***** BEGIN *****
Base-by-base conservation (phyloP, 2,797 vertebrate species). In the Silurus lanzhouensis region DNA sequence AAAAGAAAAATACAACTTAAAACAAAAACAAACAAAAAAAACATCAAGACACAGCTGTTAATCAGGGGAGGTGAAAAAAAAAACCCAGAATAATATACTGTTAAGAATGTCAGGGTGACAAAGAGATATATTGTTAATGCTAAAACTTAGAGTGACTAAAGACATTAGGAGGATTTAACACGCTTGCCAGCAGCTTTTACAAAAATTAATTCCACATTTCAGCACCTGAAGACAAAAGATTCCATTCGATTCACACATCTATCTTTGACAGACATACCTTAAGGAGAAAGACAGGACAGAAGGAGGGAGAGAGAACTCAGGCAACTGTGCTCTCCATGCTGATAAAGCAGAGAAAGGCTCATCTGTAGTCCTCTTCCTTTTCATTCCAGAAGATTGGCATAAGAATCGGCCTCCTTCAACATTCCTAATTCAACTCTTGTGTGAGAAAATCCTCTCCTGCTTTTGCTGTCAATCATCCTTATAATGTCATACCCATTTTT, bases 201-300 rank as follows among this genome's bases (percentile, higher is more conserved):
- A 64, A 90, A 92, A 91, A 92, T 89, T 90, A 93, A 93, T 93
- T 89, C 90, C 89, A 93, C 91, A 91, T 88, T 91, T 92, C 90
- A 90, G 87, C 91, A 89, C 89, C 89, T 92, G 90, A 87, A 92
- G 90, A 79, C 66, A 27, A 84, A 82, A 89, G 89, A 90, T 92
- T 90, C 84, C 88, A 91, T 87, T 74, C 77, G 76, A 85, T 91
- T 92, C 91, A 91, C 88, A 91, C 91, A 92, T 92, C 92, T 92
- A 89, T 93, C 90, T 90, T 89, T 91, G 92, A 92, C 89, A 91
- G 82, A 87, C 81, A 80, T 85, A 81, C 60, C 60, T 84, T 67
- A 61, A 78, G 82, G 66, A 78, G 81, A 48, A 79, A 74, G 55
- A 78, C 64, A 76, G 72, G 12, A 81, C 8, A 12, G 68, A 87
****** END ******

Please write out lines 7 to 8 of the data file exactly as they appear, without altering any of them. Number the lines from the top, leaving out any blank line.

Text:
- T 92, C 91, A 91, C 88, A 91, C 91, A 92, T 92, C 92, T 92
- A 89, T 93, C 90, T 90, T 89, T 91, G 92, A 92, C 89, A 91